david jolly
David Jolly (Photo: Screen capture)

Former Rep. David Jolly (R-FL) was born and raised in Florida, and he represented his state in Congress, but after the actions of the fringe-GOP legislature and Gov. Ron DeSantis (R-FL), he's thinking about moving. DeSantis reportedly intends to officially launch his 2024 campaign in the coming week.

TIME Magazine quoted Jolly in a piece on DeSantis, saying that his hostility has permeated"through the air to make the state no longer desirable to vacationers and retirees.

“It’s in the air, it’s everywhere, it’s amazing,” Jolly told TIME. “It’s between neighbors, it’s when you go to restaurants, when you go to schools. You’re on one side or the other, and people know it.”

It was in that piece that the Florida native revealed he "is considering moving his family out of the state."

Speaking Saturday morning to Jonathan Capehart on MSNBC, Jolly explained, "Culture wars have two sides ... to do all of these things reflects a certain cruelty and darkness of one's personal ethos. I think Ron DeSantis is now going to be seen as that."

When he spoke again with Alex Witt on Sunday, Jolly said he's a fifth and six-generation Florida family with his two young children.

"Look, I have a four-year-old and a two-year-old who I hope can grow up in a community that is inclusive, that exposes them to diverse thinking, to diverse cultures, and allows our family to make decisions about which value set to orient our children around and ultimately give them the opportunity to make their own decisions," Jolly explained. "What has happened in the DeSantis era, the DeSantis administration is not just the attack on the LGBTQ+, the migrant community, the African American community, the denial of science and history, but it has brought back the implicit biases that as a nation we have been trying to move away from ever since the civil rights movement. He has brought that back. You feel it. You feel unwelcome, and it is a real decision to make to raise children in the state of Florida."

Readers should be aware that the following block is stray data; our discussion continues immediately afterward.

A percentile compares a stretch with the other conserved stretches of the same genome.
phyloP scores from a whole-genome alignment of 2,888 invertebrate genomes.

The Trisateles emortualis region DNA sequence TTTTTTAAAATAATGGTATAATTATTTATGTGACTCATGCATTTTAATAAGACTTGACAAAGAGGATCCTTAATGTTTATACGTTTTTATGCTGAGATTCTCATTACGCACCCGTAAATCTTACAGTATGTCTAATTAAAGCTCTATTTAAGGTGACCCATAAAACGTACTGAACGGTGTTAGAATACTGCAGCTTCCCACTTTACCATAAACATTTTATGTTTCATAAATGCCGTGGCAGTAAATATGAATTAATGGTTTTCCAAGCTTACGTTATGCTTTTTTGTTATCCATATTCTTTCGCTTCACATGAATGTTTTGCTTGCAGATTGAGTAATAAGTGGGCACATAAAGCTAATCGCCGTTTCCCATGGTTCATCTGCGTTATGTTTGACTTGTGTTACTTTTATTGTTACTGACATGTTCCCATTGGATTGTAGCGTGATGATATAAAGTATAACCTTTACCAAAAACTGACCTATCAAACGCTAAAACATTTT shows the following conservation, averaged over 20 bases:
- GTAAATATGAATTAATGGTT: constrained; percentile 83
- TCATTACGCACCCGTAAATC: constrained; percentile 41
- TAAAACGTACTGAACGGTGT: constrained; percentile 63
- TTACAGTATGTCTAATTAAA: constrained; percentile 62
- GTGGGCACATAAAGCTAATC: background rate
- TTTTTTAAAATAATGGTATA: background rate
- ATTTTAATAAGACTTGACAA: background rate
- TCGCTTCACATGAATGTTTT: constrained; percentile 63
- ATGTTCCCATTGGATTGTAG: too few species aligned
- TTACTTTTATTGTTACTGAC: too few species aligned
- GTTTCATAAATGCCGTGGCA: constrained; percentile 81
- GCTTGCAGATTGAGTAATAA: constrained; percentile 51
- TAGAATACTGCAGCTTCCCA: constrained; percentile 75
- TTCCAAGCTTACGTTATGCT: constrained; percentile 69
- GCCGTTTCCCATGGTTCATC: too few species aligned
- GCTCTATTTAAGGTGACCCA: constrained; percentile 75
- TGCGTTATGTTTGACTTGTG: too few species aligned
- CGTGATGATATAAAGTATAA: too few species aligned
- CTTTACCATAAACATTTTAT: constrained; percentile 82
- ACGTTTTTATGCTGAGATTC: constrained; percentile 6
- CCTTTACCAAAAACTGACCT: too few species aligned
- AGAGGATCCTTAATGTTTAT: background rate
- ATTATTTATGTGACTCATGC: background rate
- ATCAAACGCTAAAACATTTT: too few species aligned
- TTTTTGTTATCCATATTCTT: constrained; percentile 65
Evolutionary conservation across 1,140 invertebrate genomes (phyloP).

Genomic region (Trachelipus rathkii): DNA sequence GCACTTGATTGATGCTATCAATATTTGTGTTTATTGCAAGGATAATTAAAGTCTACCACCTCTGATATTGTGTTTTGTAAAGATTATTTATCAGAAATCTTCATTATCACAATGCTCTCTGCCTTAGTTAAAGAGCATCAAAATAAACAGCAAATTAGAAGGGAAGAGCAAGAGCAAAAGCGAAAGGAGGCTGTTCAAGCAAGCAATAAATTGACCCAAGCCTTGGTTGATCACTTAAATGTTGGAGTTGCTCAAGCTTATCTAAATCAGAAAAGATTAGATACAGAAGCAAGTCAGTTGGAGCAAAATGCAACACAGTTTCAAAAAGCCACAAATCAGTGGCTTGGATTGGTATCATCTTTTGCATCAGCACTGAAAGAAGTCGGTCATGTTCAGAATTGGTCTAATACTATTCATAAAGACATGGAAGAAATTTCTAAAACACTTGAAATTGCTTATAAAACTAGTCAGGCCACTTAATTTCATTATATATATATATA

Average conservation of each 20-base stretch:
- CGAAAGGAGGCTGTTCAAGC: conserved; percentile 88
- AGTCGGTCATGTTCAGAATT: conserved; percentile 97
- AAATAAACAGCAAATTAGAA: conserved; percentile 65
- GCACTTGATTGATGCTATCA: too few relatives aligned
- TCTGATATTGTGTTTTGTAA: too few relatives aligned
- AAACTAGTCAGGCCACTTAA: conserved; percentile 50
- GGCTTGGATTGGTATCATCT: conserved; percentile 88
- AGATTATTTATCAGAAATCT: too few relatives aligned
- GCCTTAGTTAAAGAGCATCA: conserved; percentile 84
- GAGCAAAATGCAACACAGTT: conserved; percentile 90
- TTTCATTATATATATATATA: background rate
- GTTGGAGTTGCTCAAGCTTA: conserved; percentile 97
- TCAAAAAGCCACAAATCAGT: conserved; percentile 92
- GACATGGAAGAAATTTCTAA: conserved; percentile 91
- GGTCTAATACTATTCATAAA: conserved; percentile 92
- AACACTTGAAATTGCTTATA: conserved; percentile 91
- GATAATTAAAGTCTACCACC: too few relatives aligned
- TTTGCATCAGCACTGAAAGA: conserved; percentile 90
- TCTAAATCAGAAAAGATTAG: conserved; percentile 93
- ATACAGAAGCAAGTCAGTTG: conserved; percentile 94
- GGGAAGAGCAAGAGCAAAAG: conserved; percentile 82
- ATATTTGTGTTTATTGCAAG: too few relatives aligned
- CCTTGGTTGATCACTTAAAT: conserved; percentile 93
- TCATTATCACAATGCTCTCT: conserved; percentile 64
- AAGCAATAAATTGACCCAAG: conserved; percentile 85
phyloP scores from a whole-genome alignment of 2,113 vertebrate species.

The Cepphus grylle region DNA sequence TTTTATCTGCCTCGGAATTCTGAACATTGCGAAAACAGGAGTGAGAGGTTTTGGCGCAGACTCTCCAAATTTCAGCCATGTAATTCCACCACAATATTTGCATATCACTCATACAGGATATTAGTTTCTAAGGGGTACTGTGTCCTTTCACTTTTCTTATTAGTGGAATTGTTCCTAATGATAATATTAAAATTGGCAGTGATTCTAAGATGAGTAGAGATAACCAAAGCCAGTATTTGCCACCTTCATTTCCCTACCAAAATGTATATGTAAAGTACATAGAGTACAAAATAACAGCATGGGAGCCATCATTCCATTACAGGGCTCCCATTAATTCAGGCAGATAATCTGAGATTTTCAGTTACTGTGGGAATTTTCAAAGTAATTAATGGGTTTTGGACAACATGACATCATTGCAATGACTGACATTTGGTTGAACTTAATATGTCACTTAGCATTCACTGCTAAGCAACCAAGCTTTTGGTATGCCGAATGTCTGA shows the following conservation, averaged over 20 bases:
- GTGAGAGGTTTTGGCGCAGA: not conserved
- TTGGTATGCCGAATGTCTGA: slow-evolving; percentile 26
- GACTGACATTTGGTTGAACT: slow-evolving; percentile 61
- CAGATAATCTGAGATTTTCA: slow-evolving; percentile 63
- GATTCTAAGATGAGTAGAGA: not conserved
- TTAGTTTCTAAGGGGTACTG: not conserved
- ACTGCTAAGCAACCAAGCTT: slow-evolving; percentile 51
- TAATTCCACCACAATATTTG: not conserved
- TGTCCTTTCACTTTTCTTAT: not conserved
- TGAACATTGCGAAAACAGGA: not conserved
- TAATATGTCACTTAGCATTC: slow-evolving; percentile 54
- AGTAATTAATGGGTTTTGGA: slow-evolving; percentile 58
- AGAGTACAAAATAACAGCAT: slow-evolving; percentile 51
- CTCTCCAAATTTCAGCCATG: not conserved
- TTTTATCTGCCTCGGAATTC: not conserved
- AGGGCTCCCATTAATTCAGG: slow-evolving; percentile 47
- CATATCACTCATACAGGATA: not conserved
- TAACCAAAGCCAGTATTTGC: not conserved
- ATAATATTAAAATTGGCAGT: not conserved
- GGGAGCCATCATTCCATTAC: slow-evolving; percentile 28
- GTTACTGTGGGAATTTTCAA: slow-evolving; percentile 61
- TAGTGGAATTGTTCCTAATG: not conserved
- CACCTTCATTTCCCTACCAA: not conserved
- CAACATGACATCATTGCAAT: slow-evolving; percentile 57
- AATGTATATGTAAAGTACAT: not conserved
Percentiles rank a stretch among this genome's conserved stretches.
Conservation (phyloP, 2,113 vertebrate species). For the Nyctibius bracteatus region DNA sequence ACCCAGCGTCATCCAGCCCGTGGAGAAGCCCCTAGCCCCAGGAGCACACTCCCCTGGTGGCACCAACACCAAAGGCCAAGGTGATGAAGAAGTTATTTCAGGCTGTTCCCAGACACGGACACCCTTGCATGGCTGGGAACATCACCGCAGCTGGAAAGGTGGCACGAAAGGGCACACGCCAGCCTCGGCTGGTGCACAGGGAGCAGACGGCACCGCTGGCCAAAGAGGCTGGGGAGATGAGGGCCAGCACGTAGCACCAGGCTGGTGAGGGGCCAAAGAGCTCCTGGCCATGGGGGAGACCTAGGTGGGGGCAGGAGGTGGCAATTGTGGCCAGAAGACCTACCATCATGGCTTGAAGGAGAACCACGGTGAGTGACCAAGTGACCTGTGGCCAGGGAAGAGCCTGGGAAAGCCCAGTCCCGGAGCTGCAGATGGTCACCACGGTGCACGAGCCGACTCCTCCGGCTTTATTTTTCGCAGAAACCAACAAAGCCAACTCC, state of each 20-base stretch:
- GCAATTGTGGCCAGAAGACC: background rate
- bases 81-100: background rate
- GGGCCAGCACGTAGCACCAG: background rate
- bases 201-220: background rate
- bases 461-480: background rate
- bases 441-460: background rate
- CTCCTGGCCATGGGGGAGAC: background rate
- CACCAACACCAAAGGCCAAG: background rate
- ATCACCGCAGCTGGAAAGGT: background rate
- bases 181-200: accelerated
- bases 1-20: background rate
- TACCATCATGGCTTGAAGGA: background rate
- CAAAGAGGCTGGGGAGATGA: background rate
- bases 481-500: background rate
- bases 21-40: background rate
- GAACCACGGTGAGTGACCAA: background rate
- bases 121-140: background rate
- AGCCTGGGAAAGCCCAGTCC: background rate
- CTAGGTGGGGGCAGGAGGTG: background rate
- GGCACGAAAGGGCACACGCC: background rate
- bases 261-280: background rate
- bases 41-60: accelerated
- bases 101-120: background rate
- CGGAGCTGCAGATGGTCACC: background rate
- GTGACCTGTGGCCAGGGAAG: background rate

He went on to say that this is the perfect example of why the Republican Party will suffer greater losses in 2024, because doubling down on the culture wars assumes Americans agree with their fringe policies.

"Within a Republican primary, it gives him some fairly good currency, but in a general election what we continue to see is that Republicans are made out of touch with the general election voter," he explained. "A culture has two sides. It ignites both sides with equal passion. And so, where Donald Trump began to erode, or see an erosion of support, particularly in the suburbs Republicans generally soft Republican suburbs, began to say, hey, I don't like this Donald Trump leadership. Ron DeSantis is saying, well, if you didn't like, that let me show you the culture war I'm trying to lay across the nation. So, look, it has given them a foundation for a run in the Republican primary. I don't think it'll catapult him to the nomination, he thinks it will. But ultimately, any Republican on a culture wars platform, like that of Ron DeSantis in the general election, is going to be in trouble."

See the full conversation in the videos below or at the link here.

Florida congressman looks to leave given state's new hostilities www.youtube.com